There's growing concern in Hollywood over film crews' safety, as crews feel mounting pressure to push their limits on set. The call for attention to the issue amplified after the death of 27-year-old Sarah Jones.
On Feb. 20, the camera assistant was killed in an accident on the set of the film Midnight Rider, a biopic about the musician Gregg Allman.
As I mentioned earlier, when Crimea voted overwhelmingly to break away from Ukraine, the west called that vote unconstitutional and did not recognize the results. It turns out that same dynamic is poised to play out elsewhere in Europe.
Saying that it wants "to allow a more reasoned consideration of the motion to stay," the U.S. Appeals Court for the Sixth Circuit on Saturday effectively hit the pause button on same-sex marriages in Michigan.
Friday, as we reported, a federal judge struck down the state's ban on same-sex marriages.
But late Saturday afternoon, the appeals court weighed in. It said the lower court's decision "is temporarily stayed until Wednesday."
Editor's note: To hear our full interview with Jimmy Carter, tune into Weekend Edition on Sunday, March 23.
President Jimmy Carter has written more than two dozen books over the course of his career, about everything from the art of aging to how to achieve peace in the Middle East. All his writing is anchored by a deep-seated belief in the equality of all people.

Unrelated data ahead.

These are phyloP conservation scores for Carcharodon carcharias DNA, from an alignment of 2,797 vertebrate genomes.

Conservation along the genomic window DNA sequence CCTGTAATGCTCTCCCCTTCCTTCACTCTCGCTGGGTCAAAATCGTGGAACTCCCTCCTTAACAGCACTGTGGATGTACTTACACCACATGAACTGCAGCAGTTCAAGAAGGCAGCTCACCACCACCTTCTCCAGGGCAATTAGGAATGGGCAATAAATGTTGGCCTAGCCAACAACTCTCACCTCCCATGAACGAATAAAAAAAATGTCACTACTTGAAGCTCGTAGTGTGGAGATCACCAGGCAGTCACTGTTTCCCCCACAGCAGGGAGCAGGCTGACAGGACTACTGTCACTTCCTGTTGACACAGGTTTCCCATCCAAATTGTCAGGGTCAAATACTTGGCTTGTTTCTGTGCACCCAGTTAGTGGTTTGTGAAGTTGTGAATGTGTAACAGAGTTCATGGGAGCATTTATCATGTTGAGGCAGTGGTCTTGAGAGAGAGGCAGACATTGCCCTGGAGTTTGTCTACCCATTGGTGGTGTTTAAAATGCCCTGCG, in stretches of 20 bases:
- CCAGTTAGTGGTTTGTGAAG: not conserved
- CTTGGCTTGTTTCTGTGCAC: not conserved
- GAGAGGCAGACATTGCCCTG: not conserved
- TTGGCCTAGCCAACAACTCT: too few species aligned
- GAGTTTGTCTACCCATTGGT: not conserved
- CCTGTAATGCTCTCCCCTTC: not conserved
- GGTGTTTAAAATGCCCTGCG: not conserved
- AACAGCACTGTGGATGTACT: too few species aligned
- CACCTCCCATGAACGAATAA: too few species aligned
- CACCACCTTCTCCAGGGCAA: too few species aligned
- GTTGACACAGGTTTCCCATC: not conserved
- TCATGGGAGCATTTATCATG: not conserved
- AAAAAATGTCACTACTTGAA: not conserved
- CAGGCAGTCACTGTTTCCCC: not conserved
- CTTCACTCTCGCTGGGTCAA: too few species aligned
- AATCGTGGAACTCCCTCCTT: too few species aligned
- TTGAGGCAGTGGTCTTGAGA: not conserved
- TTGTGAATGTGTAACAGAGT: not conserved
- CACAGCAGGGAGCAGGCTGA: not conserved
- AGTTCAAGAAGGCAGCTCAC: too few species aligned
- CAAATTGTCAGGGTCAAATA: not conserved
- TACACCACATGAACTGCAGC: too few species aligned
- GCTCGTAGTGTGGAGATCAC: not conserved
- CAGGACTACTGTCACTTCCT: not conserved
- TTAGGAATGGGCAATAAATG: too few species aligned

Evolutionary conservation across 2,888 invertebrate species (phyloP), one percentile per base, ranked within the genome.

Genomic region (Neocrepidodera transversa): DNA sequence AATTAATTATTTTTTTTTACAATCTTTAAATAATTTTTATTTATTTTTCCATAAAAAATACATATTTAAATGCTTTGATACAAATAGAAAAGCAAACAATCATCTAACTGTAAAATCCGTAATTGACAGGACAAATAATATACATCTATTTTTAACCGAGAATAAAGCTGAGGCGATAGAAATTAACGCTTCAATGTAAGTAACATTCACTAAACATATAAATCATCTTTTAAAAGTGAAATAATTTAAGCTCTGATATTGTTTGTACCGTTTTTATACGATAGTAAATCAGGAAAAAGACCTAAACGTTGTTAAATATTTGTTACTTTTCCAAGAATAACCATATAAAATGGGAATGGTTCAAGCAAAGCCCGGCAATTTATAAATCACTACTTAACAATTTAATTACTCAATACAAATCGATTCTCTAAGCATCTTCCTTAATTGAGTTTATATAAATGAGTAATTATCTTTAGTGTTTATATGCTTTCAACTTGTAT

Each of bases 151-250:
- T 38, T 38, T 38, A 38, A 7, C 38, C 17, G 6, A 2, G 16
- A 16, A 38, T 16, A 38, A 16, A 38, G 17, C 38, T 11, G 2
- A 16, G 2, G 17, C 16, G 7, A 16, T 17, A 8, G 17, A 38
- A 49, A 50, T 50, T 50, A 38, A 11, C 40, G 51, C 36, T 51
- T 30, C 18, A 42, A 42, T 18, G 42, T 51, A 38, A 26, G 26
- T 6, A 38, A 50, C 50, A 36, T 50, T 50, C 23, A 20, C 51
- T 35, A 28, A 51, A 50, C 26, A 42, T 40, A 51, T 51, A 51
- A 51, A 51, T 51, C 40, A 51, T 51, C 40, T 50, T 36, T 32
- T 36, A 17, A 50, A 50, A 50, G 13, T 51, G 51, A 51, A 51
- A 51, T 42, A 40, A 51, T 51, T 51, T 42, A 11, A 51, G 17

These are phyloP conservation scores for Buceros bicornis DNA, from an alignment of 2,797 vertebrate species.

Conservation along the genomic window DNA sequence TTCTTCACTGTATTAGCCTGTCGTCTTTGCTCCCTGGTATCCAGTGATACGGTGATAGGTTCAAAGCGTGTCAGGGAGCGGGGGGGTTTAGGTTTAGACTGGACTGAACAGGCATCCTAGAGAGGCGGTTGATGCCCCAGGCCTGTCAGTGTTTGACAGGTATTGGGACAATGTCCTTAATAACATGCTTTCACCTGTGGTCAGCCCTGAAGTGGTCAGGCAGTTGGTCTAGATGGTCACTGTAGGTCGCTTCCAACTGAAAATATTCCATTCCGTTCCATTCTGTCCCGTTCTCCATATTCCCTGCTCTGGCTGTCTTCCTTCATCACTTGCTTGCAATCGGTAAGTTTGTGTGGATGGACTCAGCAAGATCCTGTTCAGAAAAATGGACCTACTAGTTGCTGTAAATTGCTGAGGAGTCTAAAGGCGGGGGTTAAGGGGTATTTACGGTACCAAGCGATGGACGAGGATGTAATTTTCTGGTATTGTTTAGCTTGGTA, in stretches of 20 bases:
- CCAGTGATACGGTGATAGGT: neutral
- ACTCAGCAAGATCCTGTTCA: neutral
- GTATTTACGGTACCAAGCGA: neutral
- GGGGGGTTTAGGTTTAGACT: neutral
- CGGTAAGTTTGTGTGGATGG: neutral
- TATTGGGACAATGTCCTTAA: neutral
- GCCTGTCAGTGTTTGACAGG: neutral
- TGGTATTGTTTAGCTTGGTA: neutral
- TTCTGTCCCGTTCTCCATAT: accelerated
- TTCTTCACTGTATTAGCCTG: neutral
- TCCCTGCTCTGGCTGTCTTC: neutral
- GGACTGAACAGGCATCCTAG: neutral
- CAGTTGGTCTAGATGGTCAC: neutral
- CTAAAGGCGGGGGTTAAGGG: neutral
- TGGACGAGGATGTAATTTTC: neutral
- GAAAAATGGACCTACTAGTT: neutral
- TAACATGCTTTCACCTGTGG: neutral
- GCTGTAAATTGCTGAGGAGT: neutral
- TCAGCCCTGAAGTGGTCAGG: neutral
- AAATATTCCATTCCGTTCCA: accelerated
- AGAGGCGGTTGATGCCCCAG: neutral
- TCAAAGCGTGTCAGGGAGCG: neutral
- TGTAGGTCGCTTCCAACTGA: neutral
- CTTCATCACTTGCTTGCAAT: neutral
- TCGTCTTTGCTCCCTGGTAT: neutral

The National Security Agency has in recent years "pried its way into the servers" of Huawei, a Chinese telecommunications company that the spy agency has long suspected could work with the Chinese military to steal secrets from American firms and the U.S. government, The New York Times reported Saturday.
On March 24, 1989, the tanker Exxon Valdez struck a reef in Prince William Sound, Alaska, spilling 11 million gallons of crude oil into the pristine water. At the time, it was the single biggest spill in U.S. history. In a series of stories, NPR is examining the lasting social and economic impacts of the disaster, as well as the policy, regulation and scientific research that came out of it.
Twenty-five years of research following the Exxon Valdez disaster has led to some startling conclusions about the persistent effects of spilled oil.
Happy weekend! If you've missed our tech coverage and the larger conversation at the intersection of technology and culture this week, here's your look back. ICYMI is what we reported on NPR, The Big Conversation includes news from all sorts of places, and Curiosities are important or fun links we think you should check out.
What was on your radar? What should we look out for next week? Tell us in the comment section below. We do read them, you know.